And as today’s announcement says, “These digital attribution tools will provide the foundation for a digital passport for art with verified, related information, which will lead to the creation of a connected hub for creators and citizens. In the project’s first iteration, artists will be able to identify their creations, identify the copyright owner, and list the physical ownership of the art,” clearly a substantive step forward in the viability of a blockchain system.
It’s the relevance, then, of the research to the needs of the visual arts and related industries which has helped this project attract such generous funding from the Canada Council for the Arts.
‘New Ways for Creators To Assert Their Rights’
Roanie Levy. Image: Provided by Access Copyright
Levy–who is well known to readers for resolutely leading the beleaguered agency that Ottawa has charged with collecting copyright revenues in English-language Canada during the years of the Copyright Modernization Act—describes the essential importance of today’s funding news this way:
“Blockchain technology holds the potential to radically change the way we interact with content in the digital space.
“This partnership brings together Canadian leaders in intellectual property, blockchain technology, the creative economy, and working artists and writers, to build new ways for creators to assert their rights, share and monetize their work.”
It’s worth taking a moment to appreciate the creative strategy underway here.
While the slow process of a parliamentary review of the damages caused by Canada’s Copyright Modernization Act has held Access Copyright in limbo, Levy has declined to give in to the defensive paralysis that many would understandably experience. Instead, she has made her agency one of the leading culturally based efforts in blockchain research on behalf of the creative industries of the near future.
And this is why other arts’ agencies have signed on to collaborate. What was born as a research effort that may benefit publishers and authors now is being fueled by the needs of literature’s sister arts, particularly in the visual sector.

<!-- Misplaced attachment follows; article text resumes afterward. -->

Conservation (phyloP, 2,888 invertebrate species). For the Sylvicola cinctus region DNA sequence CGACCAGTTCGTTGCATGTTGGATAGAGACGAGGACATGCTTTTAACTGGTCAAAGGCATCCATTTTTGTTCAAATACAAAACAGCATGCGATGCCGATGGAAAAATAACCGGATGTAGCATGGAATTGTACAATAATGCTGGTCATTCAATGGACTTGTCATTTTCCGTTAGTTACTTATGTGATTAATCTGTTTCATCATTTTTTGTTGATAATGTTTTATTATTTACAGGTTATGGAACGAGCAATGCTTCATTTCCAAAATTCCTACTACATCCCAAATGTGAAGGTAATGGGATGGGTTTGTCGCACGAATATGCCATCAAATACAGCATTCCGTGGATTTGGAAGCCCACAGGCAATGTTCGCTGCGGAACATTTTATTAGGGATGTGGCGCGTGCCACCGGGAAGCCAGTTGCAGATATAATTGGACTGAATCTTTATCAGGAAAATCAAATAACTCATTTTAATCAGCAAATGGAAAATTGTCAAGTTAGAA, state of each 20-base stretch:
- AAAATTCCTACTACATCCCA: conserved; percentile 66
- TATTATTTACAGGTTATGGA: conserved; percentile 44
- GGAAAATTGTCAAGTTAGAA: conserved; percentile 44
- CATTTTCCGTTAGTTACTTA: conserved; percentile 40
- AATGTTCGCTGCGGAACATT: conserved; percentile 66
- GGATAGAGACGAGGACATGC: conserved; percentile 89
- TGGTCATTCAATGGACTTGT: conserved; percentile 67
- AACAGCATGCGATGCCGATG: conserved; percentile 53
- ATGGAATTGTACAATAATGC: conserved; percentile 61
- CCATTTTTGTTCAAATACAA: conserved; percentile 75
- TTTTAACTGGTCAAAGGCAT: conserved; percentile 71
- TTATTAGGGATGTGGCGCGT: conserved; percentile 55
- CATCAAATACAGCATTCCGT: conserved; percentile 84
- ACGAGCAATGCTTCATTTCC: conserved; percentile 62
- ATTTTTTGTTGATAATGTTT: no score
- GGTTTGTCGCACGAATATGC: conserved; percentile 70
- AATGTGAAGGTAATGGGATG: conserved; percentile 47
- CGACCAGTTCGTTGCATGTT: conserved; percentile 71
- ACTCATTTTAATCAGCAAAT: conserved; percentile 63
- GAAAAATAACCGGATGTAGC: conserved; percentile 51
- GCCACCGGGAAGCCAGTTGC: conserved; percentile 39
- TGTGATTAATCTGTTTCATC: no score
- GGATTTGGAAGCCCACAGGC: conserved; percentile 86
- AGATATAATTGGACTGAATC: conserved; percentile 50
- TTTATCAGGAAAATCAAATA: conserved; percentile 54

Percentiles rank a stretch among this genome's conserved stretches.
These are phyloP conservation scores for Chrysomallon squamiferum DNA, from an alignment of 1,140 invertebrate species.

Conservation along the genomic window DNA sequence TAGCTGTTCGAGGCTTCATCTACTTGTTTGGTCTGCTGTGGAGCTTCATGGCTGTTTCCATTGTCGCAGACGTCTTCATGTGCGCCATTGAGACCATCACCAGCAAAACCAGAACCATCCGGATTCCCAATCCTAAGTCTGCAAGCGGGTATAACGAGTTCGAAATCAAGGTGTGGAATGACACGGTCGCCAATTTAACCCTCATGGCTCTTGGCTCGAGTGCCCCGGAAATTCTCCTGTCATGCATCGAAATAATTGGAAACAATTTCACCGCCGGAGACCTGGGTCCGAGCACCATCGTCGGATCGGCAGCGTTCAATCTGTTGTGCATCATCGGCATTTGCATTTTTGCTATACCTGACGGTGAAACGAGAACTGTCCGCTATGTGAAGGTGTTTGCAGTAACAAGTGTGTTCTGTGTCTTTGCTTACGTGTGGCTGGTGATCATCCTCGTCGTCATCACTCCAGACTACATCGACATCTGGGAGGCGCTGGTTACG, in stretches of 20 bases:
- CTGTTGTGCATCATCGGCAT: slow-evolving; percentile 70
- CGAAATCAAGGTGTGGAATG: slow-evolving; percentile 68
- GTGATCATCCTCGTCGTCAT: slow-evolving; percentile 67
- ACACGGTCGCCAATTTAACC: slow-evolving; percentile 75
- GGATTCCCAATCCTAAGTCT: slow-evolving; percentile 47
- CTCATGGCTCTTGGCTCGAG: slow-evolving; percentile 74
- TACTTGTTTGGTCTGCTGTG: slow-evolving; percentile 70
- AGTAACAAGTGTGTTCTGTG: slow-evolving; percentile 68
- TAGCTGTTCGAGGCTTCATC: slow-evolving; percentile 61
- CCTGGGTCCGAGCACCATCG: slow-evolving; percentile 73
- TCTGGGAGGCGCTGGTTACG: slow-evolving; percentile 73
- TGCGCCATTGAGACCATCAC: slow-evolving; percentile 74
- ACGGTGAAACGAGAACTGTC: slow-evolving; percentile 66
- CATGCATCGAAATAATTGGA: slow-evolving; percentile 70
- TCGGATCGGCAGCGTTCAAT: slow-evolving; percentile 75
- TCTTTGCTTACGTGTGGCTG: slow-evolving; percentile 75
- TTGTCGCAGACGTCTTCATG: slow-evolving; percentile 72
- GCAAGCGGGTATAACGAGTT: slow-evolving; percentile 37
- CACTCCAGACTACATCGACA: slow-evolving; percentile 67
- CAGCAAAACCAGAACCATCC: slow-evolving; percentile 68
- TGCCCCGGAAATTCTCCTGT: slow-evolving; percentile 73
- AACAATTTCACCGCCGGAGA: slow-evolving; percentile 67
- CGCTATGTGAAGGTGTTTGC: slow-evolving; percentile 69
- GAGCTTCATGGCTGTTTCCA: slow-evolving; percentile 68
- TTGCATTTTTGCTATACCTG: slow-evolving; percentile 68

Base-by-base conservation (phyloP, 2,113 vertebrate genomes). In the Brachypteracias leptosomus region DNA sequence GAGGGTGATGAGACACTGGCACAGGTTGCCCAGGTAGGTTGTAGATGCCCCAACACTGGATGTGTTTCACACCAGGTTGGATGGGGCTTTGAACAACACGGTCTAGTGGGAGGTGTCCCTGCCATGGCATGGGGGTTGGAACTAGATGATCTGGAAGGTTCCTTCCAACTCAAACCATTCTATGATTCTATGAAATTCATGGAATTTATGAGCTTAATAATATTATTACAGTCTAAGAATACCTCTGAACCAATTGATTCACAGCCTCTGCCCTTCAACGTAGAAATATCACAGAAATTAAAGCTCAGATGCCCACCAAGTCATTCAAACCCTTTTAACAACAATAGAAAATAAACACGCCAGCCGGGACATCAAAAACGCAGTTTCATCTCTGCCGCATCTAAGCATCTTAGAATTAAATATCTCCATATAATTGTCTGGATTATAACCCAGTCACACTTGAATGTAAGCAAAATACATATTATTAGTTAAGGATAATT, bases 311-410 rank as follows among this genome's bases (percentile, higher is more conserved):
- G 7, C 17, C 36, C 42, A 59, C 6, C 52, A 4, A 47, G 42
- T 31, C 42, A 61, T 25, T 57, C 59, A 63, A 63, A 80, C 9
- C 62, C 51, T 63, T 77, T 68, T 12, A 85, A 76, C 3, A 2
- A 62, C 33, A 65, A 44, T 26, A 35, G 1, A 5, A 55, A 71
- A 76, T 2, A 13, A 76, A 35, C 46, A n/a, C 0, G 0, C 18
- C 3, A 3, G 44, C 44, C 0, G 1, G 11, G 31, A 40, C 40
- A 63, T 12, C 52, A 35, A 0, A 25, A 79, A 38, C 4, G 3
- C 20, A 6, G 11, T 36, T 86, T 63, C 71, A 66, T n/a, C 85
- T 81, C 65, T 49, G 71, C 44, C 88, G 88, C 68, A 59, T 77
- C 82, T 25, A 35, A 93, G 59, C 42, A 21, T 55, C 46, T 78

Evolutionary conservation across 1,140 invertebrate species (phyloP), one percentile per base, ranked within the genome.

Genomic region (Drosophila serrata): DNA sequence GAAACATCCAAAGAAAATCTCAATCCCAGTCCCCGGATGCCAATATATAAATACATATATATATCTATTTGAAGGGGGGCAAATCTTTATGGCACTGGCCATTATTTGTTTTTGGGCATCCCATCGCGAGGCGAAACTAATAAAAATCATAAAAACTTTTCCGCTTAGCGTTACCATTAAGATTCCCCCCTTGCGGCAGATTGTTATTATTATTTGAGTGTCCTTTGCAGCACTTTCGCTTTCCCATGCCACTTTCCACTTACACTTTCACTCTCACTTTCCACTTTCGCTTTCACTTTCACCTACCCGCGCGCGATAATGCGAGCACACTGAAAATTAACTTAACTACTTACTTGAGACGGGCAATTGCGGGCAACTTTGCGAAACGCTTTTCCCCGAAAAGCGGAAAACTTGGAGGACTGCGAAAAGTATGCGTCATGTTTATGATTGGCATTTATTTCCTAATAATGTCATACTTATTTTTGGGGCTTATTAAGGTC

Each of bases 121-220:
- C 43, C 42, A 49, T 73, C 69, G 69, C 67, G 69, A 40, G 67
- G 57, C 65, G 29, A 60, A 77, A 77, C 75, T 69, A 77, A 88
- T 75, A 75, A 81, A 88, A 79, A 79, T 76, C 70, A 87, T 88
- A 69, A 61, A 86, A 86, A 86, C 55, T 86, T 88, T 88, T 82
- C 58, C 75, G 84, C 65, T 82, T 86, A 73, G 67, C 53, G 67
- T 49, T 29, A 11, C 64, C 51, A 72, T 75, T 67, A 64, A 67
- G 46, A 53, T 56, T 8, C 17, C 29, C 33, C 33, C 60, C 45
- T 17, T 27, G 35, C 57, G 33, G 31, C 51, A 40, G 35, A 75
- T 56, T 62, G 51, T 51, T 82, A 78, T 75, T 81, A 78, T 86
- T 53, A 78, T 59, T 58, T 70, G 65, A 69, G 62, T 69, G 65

“The lack of a single, comprehensive registry for Canadian art compromises the cultural record. Together, we’re working to change this.”Paddy Lamb, Copyright Visual Arts
April Britski, the national executive director for Canadian Artists’ Representation/Le Front des artistes canadiens, is quoted in relation to today’s news saying, “CARFAC and Copyright Visual Arts understand the challenges that visual artists face in the digital space–namely, unauthorized and uncompensated use of their works. At the same time, we’re excited about collaborating to create something entirely new.
“This project is an important step in reimagining the creative ecosystem.”
Paddy Lamb, an artist who is also the director and co-chair of Copyright Visual Arts, is quoted, saying, “The lack of a single, comprehensive registry for Canadian art compromises the cultural record. Misattribution is a significant problem and in Canada art collectors have few resources to verify purchases.
“Together, we’re working to change this.”
And a grateful Access Copyright staff flags for us today the fact that “By funding collaborative initiatives like the Attribution Ledger, the Canada Council for the Arts is providing important support to Canadian creators as they move in this direction.”